Today I’m participating in a mass blogging! WOW! Women on Writing has gathered a group of blogging buddies to write about family relationships. Why family relationships? We’re celebrating the release of Therese Walsh’s debut novel today. The Last Will of Moira Leahy (Random House, October 13, 2009) is about a mysterious journey that helps a woman learn more about herself and her twin, whom she lost they were teenagers. Visit the Muffin (on the 13th) to read what Therese has to say about family relationships and view the list of all my blogging buddies. And make sure you visit www.theresewalsh.com to find out more about the author.
I can’t wait to read Therese's novel. Mostly because my favorite books evoke haunting feelings, narratives in which characters unravel family secrets, where the present is woven inextricably from the past, where adversity is mirrored through generations of women. Novels don’t need happy endings or big fat bows, in fact, I prefer tragic family tales with unrequited or forbidden love stories and endings that satisfy but are never expected. Not only do I like to read about these themes, but also they inhabit my writing.
I grew up in a middle-class household with middle-class values, which translated to me as unremarkable. I often imagined I’d find out I was adopted or that my mother was descended from royalty, like the Russian duchess Anastasia. Or, perhaps my father had a Swiss bank account hidden away. But sadly, no, just four girls going to public school in a suburb of Washington, D.C.
We’re all so different, yet I connect with each one in a different way. My oldest sister is a book-a-holic and, while we don’t always share the same favorites, we have a few elements on which we’ll always agree: Anglophilia, nuns, and anything written by Adriana Trigiani or Maeve Binchy. While those two authors write very different books, they have some similar qualities: humor, charm, and family relationships. We also share an aversion to butter and mayonnaise (ick, she’d say) and both adore coffee and chocolate.
My next sister is a bit of a rebel, needs a GPS to navigate a city in which she’s lived all her life, but she never misses a birthday or anniversary, and thoughtfully sends me author readings from Politics and Prose. She makes the best pizza south of New York and would happily live in that big city to give them some competition.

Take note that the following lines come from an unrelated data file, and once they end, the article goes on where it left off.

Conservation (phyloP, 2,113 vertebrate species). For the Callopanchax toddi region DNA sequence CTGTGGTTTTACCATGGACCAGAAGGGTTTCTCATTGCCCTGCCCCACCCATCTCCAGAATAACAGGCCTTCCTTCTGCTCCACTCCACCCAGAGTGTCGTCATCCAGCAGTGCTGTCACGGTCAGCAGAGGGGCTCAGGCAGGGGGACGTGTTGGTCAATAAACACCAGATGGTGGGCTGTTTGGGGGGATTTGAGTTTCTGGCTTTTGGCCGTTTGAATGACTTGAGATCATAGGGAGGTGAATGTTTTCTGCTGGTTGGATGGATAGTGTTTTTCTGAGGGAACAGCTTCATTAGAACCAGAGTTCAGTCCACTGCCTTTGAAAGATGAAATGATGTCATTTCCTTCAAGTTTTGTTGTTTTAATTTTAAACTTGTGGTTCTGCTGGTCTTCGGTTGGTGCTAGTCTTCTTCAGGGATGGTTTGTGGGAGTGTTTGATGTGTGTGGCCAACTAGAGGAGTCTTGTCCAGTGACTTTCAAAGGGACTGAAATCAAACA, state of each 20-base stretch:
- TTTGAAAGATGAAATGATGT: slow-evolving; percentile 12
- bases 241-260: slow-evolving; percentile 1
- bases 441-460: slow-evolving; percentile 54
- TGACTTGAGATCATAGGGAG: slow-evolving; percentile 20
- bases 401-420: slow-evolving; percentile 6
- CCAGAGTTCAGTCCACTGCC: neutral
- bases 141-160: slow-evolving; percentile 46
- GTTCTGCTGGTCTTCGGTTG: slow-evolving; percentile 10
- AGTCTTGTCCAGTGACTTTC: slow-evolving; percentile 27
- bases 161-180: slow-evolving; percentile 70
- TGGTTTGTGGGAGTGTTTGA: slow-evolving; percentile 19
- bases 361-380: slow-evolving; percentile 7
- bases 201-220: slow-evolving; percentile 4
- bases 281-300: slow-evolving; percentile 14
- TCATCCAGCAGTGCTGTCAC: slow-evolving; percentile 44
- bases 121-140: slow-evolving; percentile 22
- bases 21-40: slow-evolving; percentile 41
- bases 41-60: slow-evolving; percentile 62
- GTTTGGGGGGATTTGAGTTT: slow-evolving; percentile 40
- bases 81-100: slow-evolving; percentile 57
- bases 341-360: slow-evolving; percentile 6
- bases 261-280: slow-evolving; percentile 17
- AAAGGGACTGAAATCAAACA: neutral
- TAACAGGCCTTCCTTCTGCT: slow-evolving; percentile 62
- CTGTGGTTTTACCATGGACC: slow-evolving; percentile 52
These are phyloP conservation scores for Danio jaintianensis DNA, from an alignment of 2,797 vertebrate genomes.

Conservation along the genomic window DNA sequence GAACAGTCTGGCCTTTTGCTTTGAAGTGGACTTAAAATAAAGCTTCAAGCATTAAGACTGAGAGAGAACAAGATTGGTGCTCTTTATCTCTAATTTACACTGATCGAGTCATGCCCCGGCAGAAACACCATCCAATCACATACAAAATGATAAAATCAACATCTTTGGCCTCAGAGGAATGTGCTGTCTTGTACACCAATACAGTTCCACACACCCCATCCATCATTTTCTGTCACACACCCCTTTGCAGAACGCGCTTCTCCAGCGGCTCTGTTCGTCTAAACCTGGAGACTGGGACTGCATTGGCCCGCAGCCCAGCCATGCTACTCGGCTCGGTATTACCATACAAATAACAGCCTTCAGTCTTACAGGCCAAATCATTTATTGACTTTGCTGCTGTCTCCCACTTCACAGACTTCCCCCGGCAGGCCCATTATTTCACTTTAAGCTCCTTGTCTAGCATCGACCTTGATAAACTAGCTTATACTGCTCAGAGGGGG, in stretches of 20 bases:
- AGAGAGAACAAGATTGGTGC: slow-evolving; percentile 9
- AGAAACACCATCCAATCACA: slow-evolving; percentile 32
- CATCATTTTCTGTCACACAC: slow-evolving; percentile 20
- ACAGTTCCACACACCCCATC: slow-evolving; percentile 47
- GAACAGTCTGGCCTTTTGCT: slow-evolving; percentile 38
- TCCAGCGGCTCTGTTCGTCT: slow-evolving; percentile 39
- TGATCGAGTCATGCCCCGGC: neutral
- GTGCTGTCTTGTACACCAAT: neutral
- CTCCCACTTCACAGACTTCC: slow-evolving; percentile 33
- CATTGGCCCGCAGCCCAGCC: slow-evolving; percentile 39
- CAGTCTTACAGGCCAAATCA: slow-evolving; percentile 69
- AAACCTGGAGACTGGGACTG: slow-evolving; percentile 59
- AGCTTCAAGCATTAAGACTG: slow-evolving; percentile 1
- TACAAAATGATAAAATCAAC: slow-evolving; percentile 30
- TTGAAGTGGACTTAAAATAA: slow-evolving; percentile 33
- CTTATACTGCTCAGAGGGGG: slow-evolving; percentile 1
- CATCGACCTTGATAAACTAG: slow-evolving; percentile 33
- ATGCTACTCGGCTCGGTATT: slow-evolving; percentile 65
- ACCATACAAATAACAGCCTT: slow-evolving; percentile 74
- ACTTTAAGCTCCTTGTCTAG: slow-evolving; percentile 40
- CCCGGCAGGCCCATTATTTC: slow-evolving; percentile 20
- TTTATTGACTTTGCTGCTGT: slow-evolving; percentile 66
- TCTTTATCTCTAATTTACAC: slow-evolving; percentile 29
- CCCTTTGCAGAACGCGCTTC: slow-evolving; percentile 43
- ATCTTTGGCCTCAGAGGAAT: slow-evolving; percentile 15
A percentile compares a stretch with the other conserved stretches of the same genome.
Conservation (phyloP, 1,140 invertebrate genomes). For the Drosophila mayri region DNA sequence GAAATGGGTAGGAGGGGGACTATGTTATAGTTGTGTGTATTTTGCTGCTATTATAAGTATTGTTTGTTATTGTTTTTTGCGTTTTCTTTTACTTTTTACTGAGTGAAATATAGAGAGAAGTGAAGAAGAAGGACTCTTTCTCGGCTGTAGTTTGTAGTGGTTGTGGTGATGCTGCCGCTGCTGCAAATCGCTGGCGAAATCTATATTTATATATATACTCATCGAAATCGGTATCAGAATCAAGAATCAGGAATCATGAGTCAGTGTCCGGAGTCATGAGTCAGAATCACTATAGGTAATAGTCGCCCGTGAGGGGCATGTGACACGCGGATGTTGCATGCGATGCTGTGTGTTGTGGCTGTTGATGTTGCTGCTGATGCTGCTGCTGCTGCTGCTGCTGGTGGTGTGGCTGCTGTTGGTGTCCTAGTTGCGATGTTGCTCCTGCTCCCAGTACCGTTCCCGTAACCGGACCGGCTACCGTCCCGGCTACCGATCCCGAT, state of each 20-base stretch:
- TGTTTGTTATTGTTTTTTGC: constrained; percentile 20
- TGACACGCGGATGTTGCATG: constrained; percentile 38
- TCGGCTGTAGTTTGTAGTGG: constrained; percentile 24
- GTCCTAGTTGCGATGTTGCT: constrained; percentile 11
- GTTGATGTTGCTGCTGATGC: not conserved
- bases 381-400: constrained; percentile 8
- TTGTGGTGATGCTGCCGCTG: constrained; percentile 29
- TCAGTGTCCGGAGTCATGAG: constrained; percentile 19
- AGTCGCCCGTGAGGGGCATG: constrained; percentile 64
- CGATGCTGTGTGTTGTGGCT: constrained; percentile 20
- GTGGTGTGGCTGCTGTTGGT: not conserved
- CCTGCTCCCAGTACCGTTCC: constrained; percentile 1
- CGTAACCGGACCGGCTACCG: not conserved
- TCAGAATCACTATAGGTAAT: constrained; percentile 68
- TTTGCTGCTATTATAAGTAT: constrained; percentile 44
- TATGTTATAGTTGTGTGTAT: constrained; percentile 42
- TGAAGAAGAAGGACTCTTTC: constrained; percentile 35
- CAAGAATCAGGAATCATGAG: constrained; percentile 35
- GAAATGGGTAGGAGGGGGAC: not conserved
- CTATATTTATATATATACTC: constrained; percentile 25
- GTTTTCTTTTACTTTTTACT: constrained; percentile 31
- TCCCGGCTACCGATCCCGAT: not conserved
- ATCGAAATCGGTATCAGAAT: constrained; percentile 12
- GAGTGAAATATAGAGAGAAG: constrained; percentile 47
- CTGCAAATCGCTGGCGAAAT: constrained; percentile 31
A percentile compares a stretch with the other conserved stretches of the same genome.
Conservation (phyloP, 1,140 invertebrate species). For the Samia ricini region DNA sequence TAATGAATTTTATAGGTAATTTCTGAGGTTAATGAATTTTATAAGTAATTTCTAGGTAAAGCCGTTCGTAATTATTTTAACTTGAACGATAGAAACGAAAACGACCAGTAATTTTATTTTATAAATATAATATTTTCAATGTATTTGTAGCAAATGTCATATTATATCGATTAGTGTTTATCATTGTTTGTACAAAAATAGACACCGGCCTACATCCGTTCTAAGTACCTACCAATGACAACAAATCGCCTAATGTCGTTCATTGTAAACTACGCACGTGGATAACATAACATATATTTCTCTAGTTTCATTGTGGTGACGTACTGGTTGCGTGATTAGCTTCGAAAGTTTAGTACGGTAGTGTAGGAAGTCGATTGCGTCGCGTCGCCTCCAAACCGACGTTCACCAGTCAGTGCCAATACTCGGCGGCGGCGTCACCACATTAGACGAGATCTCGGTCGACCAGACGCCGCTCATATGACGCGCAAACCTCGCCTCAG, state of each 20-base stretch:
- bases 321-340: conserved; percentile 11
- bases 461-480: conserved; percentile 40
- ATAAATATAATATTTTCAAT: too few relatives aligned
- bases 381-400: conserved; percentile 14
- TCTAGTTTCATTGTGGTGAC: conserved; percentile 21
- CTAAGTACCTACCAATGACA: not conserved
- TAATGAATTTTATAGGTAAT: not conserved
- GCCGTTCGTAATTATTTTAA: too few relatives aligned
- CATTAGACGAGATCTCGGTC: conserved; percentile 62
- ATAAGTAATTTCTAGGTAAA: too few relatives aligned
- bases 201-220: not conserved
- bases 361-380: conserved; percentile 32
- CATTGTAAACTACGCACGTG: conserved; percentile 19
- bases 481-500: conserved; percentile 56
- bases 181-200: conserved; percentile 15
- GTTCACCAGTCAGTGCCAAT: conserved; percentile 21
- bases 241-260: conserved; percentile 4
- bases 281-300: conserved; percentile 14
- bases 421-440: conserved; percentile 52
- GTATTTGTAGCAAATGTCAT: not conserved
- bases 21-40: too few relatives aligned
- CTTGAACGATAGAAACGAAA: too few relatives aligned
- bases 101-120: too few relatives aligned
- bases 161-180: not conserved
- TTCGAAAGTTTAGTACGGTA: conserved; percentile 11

My younger sister is a travel goddess, knows all the best hotels and restaurants in the United States. She tells it like it is (remind you of someone?) and has a caustic wit. Her house and kitchen are always open, and we delivered our only children the same year, ensuring we'd always have plenty of experiences to share.
For years we all agreed on one thing: we led a vanilla life. It wasn’t until later that we learned of a well-buried family secret, a great uncle who was found in his bathtub murdered, rumored to be by a business associate in the Jewish mafia. But since most of the people who might have known the story are either dead or unknown to me, and my mother’s memory is slipping fast, it’s not likely I’ll ever find out. (Truthfully, there are one or two people I could ask, but I’m a little afraid of the repercussions.)
This is the seed I used for my first manuscript, The Cemetery Garden, in which a woman learns her grandfather had mafia connections, affecting her mother irrevocably in a fate worthy of a Greek tragedy. My second manuscript has similar themes, a woman haunted by her grandmother's past in the Bodleian Library.
Where families dwell, secrets follow, and plenty of people to read about them. Here's hoping Therese has a spectacular debut.